When I converted from Evangelical Protestantism to Catholicism, I made a lot of theological changes in my life. I expected this, but I didn’t expect that I would be making a lot of sociological changes, too. Every group has its own subculture, and that includes religions. Language is one of the biggest differences. How we talk about our faith, how we pray, and how we refer to God all differ. All this had to change for me when I became Catholic.
One thing I immediately noticed is the hesitation among Catholics to say the name Jesus. In my Evangelical world we referred to Jesus on a regular basis. But Catholics were different. They usually didn’t talk about Jesus directly, and even when they did they would often refer to him as “Our Lord” or “Christ.” I later found that this was a cultural tradition that originates from a reverence for the name of Jesus. In the same way you wouldn’t talk about the president by his first name, Catholics didn’t refer to the Lord by his name.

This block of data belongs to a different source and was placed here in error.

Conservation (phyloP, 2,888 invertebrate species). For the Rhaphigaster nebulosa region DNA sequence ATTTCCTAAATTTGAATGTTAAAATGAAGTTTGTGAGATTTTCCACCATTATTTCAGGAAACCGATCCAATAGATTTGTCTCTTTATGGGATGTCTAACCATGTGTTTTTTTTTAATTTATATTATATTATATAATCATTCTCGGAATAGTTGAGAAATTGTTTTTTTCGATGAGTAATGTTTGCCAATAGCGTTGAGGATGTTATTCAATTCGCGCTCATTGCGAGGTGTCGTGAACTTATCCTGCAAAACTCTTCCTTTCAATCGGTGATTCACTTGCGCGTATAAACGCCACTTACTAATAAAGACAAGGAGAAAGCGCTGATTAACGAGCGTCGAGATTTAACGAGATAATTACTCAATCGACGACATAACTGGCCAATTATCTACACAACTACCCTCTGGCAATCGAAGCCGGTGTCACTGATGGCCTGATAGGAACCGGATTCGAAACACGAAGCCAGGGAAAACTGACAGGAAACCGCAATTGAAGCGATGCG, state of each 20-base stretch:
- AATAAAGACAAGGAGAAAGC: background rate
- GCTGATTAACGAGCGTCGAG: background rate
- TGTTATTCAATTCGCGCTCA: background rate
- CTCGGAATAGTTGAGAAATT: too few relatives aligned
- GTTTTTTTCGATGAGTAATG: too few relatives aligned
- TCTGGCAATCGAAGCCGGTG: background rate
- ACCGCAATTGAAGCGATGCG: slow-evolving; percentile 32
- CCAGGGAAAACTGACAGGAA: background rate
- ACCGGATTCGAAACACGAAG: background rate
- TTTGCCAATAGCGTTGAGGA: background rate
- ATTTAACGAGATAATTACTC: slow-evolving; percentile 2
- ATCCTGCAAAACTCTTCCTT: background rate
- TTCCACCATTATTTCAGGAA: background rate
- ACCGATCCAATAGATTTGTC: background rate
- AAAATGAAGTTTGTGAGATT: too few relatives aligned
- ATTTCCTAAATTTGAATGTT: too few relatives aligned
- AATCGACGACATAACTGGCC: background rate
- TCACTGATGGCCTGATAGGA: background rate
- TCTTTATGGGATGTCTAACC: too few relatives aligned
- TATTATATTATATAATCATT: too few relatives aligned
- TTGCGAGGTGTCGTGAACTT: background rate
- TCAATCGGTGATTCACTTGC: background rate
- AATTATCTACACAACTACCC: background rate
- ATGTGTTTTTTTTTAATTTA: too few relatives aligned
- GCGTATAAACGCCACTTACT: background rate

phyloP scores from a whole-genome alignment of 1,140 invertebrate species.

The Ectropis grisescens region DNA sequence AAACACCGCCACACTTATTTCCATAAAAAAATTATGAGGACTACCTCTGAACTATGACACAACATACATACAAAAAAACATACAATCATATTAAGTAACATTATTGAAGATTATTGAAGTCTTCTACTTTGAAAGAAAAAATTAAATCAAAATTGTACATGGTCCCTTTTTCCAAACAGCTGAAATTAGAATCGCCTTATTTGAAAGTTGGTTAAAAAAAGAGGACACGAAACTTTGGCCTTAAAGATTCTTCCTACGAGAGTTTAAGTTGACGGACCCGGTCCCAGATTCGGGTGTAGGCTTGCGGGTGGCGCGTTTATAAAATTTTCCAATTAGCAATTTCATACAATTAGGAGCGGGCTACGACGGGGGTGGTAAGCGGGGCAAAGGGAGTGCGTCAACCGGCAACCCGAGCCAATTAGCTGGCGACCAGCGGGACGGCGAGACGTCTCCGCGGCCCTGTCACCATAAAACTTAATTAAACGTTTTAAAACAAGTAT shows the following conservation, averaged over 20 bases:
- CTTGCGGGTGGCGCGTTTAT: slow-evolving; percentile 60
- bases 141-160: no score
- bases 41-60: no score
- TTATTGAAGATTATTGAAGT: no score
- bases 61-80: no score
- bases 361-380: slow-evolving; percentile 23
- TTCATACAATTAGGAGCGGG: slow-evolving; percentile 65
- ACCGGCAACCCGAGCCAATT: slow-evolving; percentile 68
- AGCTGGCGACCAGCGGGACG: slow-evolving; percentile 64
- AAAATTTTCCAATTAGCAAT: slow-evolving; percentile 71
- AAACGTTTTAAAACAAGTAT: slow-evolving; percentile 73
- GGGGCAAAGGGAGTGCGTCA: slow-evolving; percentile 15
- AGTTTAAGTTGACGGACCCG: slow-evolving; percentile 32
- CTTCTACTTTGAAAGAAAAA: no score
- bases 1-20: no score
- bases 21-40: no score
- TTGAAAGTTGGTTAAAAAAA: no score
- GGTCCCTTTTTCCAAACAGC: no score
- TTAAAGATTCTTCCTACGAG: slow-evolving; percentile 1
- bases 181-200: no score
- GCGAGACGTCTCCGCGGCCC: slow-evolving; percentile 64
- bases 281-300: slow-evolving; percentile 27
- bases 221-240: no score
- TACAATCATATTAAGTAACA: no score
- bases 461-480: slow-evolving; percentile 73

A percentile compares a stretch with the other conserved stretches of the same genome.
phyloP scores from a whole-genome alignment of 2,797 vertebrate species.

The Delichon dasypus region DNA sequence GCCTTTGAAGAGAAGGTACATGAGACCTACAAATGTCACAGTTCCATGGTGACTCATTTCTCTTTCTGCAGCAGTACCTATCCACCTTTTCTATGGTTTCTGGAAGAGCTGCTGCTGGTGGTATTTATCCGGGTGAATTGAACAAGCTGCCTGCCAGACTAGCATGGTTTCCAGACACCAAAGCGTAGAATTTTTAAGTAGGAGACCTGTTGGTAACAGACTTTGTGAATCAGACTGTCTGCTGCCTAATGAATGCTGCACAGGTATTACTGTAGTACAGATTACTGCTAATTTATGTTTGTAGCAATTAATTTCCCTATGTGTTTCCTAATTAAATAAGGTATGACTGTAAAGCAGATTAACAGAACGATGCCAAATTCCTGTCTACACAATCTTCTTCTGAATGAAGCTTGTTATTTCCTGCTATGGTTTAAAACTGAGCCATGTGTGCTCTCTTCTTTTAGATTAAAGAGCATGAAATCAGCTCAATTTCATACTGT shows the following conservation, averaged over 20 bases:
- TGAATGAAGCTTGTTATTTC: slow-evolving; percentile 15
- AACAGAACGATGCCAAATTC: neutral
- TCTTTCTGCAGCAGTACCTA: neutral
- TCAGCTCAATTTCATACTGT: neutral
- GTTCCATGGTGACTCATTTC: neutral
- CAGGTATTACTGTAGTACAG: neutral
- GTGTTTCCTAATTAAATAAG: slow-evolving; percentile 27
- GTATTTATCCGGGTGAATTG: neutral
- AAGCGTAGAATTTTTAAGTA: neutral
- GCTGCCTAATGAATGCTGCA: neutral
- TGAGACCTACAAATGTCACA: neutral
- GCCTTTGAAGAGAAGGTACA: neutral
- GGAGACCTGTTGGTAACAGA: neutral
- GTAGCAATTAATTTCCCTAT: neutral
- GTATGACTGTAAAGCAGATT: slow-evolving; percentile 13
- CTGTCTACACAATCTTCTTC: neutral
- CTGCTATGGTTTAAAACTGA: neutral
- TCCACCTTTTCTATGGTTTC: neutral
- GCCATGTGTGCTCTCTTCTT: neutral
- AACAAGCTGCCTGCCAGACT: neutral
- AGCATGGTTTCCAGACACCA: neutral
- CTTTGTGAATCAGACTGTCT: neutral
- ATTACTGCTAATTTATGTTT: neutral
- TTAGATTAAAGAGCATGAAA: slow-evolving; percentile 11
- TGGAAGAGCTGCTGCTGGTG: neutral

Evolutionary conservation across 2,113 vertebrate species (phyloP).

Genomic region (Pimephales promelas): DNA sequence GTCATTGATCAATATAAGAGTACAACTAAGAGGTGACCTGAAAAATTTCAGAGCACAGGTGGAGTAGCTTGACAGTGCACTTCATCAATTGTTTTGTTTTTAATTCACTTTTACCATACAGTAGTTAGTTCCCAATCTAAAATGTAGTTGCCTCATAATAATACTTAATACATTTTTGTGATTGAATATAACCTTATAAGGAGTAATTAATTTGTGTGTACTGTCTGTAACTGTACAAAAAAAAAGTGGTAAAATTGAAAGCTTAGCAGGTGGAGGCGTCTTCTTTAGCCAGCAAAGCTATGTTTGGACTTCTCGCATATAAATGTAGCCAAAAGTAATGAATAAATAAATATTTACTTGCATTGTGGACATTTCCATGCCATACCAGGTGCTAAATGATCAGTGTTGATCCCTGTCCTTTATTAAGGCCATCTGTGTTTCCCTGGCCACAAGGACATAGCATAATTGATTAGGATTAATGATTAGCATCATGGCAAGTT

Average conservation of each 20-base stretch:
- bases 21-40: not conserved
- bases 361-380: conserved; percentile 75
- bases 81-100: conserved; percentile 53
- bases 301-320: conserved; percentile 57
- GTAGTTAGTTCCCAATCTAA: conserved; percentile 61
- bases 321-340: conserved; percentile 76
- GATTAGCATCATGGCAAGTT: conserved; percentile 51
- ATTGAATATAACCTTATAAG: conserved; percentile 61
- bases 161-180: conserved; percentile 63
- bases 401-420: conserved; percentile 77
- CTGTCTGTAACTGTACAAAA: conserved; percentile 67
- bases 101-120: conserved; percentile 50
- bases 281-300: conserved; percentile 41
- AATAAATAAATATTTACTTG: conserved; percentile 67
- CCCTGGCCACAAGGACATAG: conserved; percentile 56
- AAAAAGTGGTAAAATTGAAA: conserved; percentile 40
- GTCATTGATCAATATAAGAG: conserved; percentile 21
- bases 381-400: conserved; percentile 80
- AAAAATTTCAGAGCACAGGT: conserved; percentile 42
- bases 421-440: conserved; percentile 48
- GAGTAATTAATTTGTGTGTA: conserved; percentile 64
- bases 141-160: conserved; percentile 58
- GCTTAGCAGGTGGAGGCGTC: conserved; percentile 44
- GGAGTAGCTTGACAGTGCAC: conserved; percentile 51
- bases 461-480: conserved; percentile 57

Although the intentions are good, this reticence to use the name of Jesus has its drawbacks—for the name of Jesus has power.